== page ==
That part of me that was you,
the part of you that was me,
Is still tightly woven together my son,
I hear you on the breeze
because you sing still, out of heaven.
That gossamer thread
will lead me home to you,
wait for me my darling boy.
I love you.

I spent part of the day with Ann today. We ran around doing chores together and chatting. Trying to work through Mattie's death is a full time endeavor for me, and because it is all consuming at times, I periodically forget that "my angel of hope," Ann, is also dealing with her own grief as well. After all, she lost her father five weeks after Mattie's death, and also lost her brother to cancer only two years ago. Perhaps this is one of the many reasons we understand each other so well. This morning, I had the opportunity to read an article about loneliness during the holiday season, published by the American Counseling Association. The article discussed the pervasive sense of isolation and loneliness many people feel during the holidays. The article reflected on the importance of "reviving a person’s hope" and through this revitalization one can gain a sense of worthiness to have joy and happiness back in life. In many ways, I consider myself fortunate to have Ann in my life, because she is doing just that, trying to revive my hope and spirit to live and reconnect with others, which is no easy task.

This evening Peter went to the PICU at Georgetown University Hospital to donate a printer to the Childlife playroom on behalf of Mattie's memory and our Foundation. I have yet to visit the PICU since Mattie's death, and I am not sure what that reunion will be like for me, but I do know that Peter had a hard time revisiting this space today. After all, how could he not? It is like visiting home, but the crucial part is missing, your child. Mattie breathed life into the PICU, and his energy was contagious. Somehow I imagine his presence is still there in spirit.

Peter designed lapel pins, in the shape of a ribbon. The ribbon pin is made out of metal and it is orange, which is one of Mattie's favorite colors. On one side of the ribbon it reads "Mattie Miracle" and on the other side of the ribbon loop it reads "MMCF." I was thrilled to see the shipment of pins arrive today, and have already put one on my coat. This evening, we had the wonderful opportunity to have dinner with Junko and Tad. Many of my faithful blog readers know that Junko is the SSSAS mom and friend who would come to visit me in the PICU, and bring me a wonderful lunch and then give me a massage. Both Junko and Tad spoiled us this year and when Tad arrived at dinner tonight and he was wearing a beautiful red tie that read, "Realize a Mattie Miracle." Tad gave Peter the same tie at Mattie's celebration of life reception. It was a special gift to receive this tie on October 10, 2009, and it was even more special to see Tad wearing his tie tonight to dinner. We should never forget why we created the Foundation, and the tie sums it up perfectly.... we all want to "realize a Mattie Miracle" so that no other child or family has to live this nightmare.


Both Tad and Peter grew up in Massachusetts. So I kidded them, or picked on them for their love and admiration of the Boston Red Sox. Frankly understanding the loyalty, commitment, and passion of a Red Sox fan could be a fantastic case study. I have never seen such devotion, and as soon as one Red Sox fan spots another fan, there seems to be an instant connection and bonding. Amazing! Any case, while teasing Peter, I observed him laughing. I commented to him after dinner, while walking home, that there was something about his laugh tonight, or his facial expression that reminded me of when I met him back in college. Needless to say, it was nice to see him smile. Junko and Tad's friendships are another gift that Mattie gave to us, and it was lovely to get together midweek and go out to dinner. Something we would rarely, if ever, do prior to Mattie's cancer.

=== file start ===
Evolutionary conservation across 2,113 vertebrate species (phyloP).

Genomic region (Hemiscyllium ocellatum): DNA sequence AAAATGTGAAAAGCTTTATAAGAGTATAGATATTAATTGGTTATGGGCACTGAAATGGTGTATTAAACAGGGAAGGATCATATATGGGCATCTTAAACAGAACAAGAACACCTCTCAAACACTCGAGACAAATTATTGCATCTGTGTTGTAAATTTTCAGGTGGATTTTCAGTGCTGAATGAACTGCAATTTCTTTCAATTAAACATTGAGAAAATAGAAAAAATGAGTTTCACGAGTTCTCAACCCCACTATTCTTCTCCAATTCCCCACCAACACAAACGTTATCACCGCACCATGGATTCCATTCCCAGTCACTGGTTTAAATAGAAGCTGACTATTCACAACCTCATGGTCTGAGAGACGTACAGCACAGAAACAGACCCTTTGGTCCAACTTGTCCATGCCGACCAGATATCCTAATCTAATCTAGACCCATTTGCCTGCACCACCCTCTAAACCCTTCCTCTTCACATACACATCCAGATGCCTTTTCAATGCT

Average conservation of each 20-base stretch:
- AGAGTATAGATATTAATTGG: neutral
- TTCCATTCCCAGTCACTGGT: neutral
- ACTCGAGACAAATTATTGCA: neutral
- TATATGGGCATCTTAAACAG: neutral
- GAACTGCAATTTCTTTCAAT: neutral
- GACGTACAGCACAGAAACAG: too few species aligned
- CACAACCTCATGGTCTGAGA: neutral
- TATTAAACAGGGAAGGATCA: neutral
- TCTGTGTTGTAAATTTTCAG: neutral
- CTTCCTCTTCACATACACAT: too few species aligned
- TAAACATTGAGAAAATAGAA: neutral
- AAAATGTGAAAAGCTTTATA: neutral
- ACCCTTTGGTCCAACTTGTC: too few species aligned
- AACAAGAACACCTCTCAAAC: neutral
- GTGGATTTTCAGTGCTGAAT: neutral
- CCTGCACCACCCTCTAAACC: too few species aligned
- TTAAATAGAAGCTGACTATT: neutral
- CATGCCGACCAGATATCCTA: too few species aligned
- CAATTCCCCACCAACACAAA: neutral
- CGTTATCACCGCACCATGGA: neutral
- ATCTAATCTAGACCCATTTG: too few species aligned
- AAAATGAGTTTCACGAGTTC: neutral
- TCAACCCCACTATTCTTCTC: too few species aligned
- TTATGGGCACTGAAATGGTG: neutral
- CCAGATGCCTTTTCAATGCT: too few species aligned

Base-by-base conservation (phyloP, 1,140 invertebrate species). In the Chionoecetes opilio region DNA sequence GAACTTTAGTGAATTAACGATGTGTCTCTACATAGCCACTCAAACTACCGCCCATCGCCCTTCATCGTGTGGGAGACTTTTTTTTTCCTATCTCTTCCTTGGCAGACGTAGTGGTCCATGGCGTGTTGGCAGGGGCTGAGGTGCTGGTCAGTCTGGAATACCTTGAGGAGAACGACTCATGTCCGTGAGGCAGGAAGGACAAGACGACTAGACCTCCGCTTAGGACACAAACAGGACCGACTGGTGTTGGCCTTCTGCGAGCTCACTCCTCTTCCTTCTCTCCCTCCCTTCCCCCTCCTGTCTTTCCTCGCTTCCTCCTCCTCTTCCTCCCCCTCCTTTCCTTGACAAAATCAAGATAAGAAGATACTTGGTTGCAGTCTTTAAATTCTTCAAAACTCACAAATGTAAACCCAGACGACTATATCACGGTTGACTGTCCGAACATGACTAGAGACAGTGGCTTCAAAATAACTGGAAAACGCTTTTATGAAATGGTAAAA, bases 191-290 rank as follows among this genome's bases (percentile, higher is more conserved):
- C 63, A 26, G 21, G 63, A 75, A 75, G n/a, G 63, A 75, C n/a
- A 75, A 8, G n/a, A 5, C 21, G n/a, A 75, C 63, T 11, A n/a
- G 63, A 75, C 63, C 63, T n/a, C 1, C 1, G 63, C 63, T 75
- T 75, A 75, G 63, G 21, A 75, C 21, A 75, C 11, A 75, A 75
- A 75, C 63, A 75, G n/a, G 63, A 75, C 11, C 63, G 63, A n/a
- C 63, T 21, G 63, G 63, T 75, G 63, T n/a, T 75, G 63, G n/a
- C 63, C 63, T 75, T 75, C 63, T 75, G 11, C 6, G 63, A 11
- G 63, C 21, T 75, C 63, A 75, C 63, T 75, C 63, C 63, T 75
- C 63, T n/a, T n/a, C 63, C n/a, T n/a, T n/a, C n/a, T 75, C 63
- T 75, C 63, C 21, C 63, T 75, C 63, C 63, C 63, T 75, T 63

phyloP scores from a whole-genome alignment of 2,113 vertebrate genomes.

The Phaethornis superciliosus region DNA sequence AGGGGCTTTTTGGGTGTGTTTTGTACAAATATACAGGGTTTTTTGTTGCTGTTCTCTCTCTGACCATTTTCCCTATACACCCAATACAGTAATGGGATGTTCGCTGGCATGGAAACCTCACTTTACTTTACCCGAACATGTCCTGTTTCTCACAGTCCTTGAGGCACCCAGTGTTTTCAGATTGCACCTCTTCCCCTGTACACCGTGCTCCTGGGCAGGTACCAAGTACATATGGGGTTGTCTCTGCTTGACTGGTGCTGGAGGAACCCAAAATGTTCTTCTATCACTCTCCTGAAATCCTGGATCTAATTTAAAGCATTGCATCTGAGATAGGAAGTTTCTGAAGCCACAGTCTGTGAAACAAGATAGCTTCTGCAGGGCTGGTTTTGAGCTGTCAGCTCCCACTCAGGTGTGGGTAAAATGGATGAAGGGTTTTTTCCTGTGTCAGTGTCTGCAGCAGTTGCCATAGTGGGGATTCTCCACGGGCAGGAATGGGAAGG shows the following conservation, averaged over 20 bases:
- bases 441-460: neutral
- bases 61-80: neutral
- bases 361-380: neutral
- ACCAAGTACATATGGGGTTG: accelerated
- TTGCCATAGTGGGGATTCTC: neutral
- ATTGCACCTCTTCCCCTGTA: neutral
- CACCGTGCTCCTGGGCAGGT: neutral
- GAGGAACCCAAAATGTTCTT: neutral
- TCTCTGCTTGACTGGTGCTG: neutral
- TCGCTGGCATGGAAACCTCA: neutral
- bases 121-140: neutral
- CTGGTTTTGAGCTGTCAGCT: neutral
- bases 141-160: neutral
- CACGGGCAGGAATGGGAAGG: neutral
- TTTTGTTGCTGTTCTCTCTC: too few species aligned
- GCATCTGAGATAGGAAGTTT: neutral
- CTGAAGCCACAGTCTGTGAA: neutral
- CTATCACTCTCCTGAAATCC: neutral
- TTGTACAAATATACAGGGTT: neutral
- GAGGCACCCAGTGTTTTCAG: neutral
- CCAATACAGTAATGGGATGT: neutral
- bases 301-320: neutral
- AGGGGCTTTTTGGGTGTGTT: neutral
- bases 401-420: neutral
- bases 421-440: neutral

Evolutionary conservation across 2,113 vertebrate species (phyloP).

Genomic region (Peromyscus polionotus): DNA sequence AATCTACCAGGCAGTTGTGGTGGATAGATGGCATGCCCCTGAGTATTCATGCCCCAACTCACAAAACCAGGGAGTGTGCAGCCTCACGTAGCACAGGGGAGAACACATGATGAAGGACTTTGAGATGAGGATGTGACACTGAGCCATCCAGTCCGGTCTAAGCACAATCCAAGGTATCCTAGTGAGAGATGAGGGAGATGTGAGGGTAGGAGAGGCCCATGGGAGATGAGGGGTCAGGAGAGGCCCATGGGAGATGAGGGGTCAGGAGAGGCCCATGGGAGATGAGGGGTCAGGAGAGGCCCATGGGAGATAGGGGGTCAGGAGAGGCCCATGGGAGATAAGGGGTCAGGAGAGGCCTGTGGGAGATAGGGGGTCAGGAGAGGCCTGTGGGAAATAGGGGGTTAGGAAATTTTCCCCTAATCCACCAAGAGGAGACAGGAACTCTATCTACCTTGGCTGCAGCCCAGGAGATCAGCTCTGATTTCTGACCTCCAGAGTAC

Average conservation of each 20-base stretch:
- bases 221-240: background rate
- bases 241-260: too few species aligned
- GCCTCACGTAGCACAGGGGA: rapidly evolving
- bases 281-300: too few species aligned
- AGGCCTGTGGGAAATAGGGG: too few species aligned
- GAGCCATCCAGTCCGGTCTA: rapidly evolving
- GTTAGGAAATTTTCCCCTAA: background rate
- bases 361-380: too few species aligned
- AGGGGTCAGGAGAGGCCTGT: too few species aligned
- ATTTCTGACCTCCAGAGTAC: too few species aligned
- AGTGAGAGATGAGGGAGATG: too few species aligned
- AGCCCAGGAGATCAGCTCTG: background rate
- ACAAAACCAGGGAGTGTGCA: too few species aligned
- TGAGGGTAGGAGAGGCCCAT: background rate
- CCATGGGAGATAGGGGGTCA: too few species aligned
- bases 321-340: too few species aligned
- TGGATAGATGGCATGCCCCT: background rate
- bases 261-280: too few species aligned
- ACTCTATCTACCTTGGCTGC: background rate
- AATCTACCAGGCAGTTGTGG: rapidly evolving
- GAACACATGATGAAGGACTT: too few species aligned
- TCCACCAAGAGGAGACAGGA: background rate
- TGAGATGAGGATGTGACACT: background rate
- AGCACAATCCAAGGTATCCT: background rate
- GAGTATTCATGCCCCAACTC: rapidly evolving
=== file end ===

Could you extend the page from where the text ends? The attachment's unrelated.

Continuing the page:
Peter and I commented to each other that we actually have a social calendar now. We went out to dinner last night with Kristen, Mattie's doctor, and tonight with our friends. I can't remember that last time I went out to dinner during the work week. Through Mattie's death, I am learning to stop and slow down, and to appreciate what really matters in life. Connections with others.

I would like to end tonight's posting with a message from my friend, Charlie. Charlie wrote, "I can only imagine how difficult it must be to open a card and see wishes for a Merry Christmas and/or a Happy New Year to you, Peter and Mattie. And then to have to decide how to deal with telling people that Mattie is no longer here with us. What a heartrending task to have in front of you. Although it makes it less personal, perhaps typing up what you want to tell people and then printing it off to put into a note card (not a Christmas card) might be a possible way to do this. I ended up doing something like this when I was contacted by distant relatives and friends of my mother's when she died. Although we did our best to let people know, we missed quite a few and they sent cards to her at Rosh Hashana (Jewish New Year) that I felt required a response. I am sure that you can get other suggestions if this one doesn't suit your needs. Just know that I am holding you gently in my heart as you work your way through this season."

December 15, 2009

Tuesday, December 15, 2009

Tuesday, December 15, 2009 - Mattie died 14 weeks ago today!